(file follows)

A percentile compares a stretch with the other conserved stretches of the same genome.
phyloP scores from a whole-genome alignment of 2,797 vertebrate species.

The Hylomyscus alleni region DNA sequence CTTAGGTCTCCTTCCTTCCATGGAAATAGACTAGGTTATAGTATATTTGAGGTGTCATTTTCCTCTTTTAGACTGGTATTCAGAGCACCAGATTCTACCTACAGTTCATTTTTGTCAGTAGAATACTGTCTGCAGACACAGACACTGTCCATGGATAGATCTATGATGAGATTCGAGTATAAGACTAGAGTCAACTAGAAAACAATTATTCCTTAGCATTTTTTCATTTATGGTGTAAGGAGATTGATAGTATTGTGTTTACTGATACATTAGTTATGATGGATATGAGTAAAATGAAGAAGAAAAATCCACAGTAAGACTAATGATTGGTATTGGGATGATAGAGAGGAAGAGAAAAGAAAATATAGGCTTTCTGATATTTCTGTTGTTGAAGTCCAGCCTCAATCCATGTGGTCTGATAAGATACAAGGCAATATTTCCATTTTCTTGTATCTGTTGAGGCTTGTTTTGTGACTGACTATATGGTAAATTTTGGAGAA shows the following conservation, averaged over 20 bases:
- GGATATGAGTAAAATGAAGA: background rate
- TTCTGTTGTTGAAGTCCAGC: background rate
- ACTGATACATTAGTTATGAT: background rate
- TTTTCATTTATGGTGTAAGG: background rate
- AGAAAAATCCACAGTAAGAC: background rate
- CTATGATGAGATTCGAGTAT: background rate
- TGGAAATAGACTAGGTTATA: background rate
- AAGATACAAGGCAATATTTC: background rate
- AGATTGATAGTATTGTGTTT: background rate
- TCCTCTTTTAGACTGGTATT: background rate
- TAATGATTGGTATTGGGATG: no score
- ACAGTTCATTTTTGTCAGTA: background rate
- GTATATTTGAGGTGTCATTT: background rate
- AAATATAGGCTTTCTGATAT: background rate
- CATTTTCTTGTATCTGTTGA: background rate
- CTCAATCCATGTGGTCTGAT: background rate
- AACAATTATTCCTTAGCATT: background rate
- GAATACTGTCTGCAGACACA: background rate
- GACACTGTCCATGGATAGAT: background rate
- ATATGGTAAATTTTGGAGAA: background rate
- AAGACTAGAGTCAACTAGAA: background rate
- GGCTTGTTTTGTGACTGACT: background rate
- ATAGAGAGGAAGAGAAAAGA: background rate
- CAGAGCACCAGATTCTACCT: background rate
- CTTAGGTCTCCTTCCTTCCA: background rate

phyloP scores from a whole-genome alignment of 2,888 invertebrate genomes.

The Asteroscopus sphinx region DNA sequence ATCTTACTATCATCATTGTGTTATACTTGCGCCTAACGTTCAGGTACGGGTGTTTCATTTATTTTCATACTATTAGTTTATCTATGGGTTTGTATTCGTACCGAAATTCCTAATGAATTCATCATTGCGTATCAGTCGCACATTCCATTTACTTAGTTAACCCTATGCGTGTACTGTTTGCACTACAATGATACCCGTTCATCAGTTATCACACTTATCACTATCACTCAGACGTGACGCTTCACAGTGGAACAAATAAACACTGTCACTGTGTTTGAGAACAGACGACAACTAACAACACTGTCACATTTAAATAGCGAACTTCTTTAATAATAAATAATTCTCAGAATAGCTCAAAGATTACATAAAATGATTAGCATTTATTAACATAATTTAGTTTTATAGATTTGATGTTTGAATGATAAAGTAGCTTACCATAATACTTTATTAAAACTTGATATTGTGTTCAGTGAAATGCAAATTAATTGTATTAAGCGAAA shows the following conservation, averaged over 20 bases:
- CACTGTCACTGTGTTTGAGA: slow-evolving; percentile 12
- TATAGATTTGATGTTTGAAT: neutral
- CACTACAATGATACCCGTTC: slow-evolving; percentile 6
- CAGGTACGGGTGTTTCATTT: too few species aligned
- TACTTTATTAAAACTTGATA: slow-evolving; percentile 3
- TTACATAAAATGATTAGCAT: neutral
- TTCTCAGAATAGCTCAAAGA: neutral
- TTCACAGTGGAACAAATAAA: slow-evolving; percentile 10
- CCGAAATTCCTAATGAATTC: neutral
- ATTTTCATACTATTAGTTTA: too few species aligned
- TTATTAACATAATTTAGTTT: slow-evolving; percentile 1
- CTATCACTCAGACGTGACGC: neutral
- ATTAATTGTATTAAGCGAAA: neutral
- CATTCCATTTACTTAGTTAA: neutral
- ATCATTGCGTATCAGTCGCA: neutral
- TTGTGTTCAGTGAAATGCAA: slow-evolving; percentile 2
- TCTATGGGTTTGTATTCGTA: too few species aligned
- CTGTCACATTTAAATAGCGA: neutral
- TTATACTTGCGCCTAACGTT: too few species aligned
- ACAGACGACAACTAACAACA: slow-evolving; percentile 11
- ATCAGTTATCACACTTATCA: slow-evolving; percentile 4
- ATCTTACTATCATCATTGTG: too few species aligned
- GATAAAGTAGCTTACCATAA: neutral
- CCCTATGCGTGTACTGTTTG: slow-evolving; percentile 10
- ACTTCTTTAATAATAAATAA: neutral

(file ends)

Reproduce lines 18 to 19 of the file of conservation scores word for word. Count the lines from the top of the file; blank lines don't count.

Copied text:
- CATTTTCTTGTATCTGTTGA: background rate
- CTCAATCCATGTGGTCTGAT: background rate